Verity Johnson: The only reason I want to vote is because Metiria Turei lied to WINZ

OPINION: So Metiria Turei didn't tell WINZ that she had flatmates. As a taxpayer, I don't feel at all ripped off by this. In fact it's the first time ever I've felt inspired to vote. 

Before this, I was approaching voting in the general election like I do my tax return. It's painful, dull and soul-crushingly uninspiring. But I'll do it because I need to and because my Mum will give me shit until I do. (Last time when I told her I wasn't going to vote, she spammed me emails about Kate Sheppard until I gave in.) 

I shouldn't hate voting. I'm 22, well-educated and starry-eyed enough to be filled with political fire. But I do because I've never felt inspired by politicians. 

I've never been impressed with their honesty, integrity, or the policies that are firmly designed to appeal to the middle-class, white, 55-year-old, house-owning male voter. And the recent Barclay/English debacle did nothing to change this opinion.  

But when Turei came forward and said, 1) she misled WINZ, 2) that she was scared about admitting it but felt she had a duty to do so, and 3) that the system was broken and she was the proof, it was the first time I'd properly respected a politician. 

It smacks of integrity. I know that is counterintuitive because she technically lied. But I still think this move is overwhelmingly honest. Her whole campaign is that the benefits aren't enough to live on. You know she believes this because she clearly has been there and experienced it. She's also prepared to fight for this moral principle by staking her political career on it.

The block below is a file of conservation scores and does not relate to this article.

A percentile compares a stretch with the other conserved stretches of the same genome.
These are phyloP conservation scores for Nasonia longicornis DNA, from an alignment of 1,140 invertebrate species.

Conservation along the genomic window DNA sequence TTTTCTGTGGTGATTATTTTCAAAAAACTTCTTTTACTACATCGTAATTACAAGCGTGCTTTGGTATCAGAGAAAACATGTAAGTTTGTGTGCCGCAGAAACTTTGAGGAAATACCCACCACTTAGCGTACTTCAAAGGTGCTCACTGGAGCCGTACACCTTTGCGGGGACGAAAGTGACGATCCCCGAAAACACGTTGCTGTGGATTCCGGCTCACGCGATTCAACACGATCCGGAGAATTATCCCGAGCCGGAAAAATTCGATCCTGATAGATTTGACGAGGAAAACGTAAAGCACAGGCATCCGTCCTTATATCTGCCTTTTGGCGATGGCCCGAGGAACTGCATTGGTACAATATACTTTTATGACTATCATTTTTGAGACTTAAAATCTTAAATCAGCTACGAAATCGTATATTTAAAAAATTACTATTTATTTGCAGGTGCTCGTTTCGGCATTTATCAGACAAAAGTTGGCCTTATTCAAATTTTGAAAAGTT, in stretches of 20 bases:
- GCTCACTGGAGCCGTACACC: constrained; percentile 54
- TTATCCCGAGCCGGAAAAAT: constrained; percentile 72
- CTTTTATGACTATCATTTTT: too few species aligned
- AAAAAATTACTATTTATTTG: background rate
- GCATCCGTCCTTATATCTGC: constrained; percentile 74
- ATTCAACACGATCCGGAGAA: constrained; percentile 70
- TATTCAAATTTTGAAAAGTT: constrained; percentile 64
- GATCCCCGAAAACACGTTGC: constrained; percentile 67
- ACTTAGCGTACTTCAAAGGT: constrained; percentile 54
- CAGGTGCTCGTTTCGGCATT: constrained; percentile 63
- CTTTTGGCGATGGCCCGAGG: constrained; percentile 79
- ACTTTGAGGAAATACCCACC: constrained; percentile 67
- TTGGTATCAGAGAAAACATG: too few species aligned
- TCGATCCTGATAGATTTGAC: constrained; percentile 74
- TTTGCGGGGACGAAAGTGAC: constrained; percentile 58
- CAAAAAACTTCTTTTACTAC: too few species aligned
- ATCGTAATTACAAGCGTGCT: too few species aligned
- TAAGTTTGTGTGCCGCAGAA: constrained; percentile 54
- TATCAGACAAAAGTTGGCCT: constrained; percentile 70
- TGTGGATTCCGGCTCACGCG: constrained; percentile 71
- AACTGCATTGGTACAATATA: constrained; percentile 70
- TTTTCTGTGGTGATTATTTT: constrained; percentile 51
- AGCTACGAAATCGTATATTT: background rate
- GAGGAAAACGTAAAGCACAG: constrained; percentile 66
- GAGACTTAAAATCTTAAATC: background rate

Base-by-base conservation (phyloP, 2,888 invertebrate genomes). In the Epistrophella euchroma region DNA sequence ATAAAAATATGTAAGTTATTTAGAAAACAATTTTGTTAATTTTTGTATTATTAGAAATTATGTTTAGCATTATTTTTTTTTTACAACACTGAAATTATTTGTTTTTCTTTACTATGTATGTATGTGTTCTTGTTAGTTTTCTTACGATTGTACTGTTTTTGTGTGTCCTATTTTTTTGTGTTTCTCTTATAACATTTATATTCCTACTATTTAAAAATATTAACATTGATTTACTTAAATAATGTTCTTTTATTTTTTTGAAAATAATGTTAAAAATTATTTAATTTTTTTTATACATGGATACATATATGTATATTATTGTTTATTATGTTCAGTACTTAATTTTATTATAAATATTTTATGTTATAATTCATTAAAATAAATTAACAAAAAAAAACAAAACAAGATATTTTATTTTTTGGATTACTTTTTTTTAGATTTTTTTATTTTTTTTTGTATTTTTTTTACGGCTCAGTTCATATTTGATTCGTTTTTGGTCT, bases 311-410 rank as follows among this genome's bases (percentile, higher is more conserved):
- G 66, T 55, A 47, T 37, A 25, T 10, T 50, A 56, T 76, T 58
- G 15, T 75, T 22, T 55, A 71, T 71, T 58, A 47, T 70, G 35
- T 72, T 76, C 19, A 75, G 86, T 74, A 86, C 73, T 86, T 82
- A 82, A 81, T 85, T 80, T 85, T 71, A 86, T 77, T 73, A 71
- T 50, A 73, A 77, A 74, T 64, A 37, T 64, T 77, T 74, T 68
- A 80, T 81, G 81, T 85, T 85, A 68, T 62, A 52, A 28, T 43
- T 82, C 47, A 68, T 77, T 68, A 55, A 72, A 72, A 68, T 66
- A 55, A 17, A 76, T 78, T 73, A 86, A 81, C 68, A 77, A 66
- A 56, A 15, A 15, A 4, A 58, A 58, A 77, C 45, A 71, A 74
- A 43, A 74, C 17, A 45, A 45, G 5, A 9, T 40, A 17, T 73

She admitted to scamming the Government. For a politician, that's like snorting lines off a stripper's arse during Question Time. It's not a sure-fire vote-winner - it could end her career.  But she's done it anyway because she wants to show exactly how important and real her policy is. 

A politician who's risked her career for her principles? My god, is this what the '80s felt like?

Lastly, it's relatable. You can't live on the sole parent benefit now, let alone in the welfare-slashed era Turei was living in. Everyone says it, and everyone knows it. The maximum you can receive weekly before your benefit is cut is $628 for a sole parent. Take out $350 for rent, at least $140 for weekly food bills. Then take out the cost of power, water, internet, miscellaneous health care costs and public transport (because you sure can't afford a car) and you're looking at about $20 a week left. 

Yes, it should be hard enough to be a stopgap, not a lifestyle choice. But no, not hard enough to make you lie about your situation. And not hard enough to suck all of the joy from your life so you're incapable of even buying emergency Maltesers for FML moments. 

So I don't care if people think this is a vote grab. Every politician right now is trying to grab my vote. Metiria Turei is the only one with enough balls to deserve it. 

Verity Johnson is a Newshub columnist and feature writer.